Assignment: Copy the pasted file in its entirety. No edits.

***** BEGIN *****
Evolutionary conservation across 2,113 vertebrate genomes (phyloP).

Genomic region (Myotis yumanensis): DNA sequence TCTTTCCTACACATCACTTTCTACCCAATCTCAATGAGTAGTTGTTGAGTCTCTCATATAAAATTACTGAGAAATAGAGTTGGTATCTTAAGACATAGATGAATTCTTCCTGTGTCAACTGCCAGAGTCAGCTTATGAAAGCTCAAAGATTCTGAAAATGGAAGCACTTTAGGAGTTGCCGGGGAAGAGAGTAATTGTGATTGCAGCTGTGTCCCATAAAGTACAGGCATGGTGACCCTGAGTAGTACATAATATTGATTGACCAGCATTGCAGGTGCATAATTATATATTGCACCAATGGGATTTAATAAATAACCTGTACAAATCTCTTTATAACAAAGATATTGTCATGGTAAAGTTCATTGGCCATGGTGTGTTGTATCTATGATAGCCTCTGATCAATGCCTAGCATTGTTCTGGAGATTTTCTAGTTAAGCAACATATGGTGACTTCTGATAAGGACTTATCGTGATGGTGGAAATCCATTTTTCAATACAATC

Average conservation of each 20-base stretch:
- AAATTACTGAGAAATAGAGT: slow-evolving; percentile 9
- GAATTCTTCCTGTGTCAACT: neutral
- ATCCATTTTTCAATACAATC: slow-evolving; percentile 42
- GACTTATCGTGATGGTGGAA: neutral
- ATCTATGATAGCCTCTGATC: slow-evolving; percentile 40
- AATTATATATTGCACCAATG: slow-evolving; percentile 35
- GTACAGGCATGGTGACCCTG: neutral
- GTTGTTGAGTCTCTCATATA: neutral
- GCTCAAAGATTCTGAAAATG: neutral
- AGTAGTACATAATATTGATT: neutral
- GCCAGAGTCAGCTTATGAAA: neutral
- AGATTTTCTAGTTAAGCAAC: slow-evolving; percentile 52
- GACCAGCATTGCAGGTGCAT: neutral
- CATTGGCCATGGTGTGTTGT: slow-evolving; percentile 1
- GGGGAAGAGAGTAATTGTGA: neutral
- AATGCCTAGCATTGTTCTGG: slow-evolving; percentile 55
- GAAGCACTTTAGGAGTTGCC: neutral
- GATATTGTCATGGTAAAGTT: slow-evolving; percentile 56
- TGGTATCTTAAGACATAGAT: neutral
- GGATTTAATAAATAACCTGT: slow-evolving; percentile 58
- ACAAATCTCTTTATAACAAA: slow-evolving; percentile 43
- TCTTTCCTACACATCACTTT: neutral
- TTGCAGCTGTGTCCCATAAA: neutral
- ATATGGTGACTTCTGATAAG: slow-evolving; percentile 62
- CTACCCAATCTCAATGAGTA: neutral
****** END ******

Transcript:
Evolutionary conservation across 2,113 vertebrate genomes (phyloP).

Genomic region (Myotis yumanensis): DNA sequence TCTTTCCTACACATCACTTTCTACCCAATCTCAATGAGTAGTTGTTGAGTCTCTCATATAAAATTACTGAGAAATAGAGTTGGTATCTTAAGACATAGATGAATTCTTCCTGTGTCAACTGCCAGAGTCAGCTTATGAAAGCTCAAAGATTCTGAAAATGGAAGCACTTTAGGAGTTGCCGGGGAAGAGAGTAATTGTGATTGCAGCTGTGTCCCATAAAGTACAGGCATGGTGACCCTGAGTAGTACATAATATTGATTGACCAGCATTGCAGGTGCATAATTATATATTGCACCAATGGGATTTAATAAATAACCTGTACAAATCTCTTTATAACAAAGATATTGTCATGGTAAAGTTCATTGGCCATGGTGTGTTGTATCTATGATAGCCTCTGATCAATGCCTAGCATTGTTCTGGAGATTTTCTAGTTAAGCAACATATGGTGACTTCTGATAAGGACTTATCGTGATGGTGGAAATCCATTTTTCAATACAATC

Average conservation of each 20-base stretch:
- AAATTACTGAGAAATAGAGT: slow-evolving; percentile 9
- GAATTCTTCCTGTGTCAACT: neutral
- ATCCATTTTTCAATACAATC: slow-evolving; percentile 42
- GACTTATCGTGATGGTGGAA: neutral
- ATCTATGATAGCCTCTGATC: slow-evolving; percentile 40
- AATTATATATTGCACCAATG: slow-evolving; percentile 35
- GTACAGGCATGGTGACCCTG: neutral
- GTTGTTGAGTCTCTCATATA: neutral
- GCTCAAAGATTCTGAAAATG: neutral
- AGTAGTACATAATATTGATT: neutral
- GCCAGAGTCAGCTTATGAAA: neutral
- AGATTTTCTAGTTAAGCAAC: slow-evolving; percentile 52
- GACCAGCATTGCAGGTGCAT: neutral
- CATTGGCCATGGTGTGTTGT: slow-evolving; percentile 1
- GGGGAAGAGAGTAATTGTGA: neutral
- AATGCCTAGCATTGTTCTGG: slow-evolving; percentile 55
- GAAGCACTTTAGGAGTTGCC: neutral
- GATATTGTCATGGTAAAGTT: slow-evolving; percentile 56
- TGGTATCTTAAGACATAGAT: neutral
- GGATTTAATAAATAACCTGT: slow-evolving; percentile 58
- ACAAATCTCTTTATAACAAA: slow-evolving; percentile 43
- TCTTTCCTACACATCACTTT: neutral
- TTGCAGCTGTGTCCCATAAA: neutral
- ATATGGTGACTTCTGATAAG: slow-evolving; percentile 62
- CTACCCAATCTCAATGAGTA: neutral